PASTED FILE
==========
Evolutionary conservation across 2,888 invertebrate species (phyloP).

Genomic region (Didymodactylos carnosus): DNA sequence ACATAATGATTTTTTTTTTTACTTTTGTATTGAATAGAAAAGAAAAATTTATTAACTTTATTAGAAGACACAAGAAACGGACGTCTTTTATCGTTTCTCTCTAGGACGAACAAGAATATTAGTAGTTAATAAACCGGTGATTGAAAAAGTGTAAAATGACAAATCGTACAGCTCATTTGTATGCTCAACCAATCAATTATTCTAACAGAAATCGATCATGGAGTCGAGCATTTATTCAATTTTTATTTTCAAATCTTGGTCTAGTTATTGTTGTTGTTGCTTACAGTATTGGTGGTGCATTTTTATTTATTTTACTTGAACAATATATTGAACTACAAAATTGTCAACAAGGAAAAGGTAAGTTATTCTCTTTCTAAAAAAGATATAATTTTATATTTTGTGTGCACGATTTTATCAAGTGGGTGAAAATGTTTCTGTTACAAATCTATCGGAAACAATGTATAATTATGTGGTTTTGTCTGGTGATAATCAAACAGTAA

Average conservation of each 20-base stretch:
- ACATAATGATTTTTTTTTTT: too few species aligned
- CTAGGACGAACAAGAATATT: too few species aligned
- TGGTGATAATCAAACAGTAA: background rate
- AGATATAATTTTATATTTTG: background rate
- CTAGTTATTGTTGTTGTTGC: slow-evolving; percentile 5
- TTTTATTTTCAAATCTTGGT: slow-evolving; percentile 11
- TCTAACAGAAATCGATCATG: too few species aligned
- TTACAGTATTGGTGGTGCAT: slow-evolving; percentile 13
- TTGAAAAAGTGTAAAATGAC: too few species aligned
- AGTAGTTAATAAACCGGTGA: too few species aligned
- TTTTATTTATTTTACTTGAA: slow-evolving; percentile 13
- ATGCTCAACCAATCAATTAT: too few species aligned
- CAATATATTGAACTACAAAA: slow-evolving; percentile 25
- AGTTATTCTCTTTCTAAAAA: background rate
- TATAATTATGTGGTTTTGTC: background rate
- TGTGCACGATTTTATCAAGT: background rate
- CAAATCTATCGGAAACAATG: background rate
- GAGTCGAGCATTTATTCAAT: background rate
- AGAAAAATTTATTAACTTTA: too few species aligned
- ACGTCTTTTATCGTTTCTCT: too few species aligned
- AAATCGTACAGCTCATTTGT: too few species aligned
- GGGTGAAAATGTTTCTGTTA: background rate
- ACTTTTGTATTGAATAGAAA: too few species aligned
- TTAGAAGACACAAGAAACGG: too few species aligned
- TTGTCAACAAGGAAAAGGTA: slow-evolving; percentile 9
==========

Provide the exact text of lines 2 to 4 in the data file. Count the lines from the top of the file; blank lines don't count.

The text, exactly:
Genomic region (Didymodactylos carnosus): DNA sequence ACATAATGATTTTTTTTTTTACTTTTGTATTGAATAGAAAAGAAAAATTTATTAACTTTATTAGAAGACACAAGAAACGGACGTCTTTTATCGTTTCTCTCTAGGACGAACAAGAATATTAGTAGTTAATAAACCGGTGATTGAAAAAGTGTAAAATGACAAATCGTACAGCTCATTTGTATGCTCAACCAATCAATTATTCTAACAGAAATCGATCATGGAGTCGAGCATTTATTCAATTTTTATTTTCAAATCTTGGTCTAGTTATTGTTGTTGTTGCTTACAGTATTGGTGGTGCATTTTTATTTATTTTACTTGAACAATATATTGAACTACAAAATTGTCAACAAGGAAAAGGTAAGTTATTCTCTTTCTAAAAAAGATATAATTTTATATTTTGTGTGCACGATTTTATCAAGTGGGTGAAAATGTTTCTGTTACAAATCTATCGGAAACAATGTATAATTATGTGGTTTTGTCTGGTGATAATCAAACAGTAA

Average conservation of each 20-base stretch:
- ACATAATGATTTTTTTTTTT: too few species aligned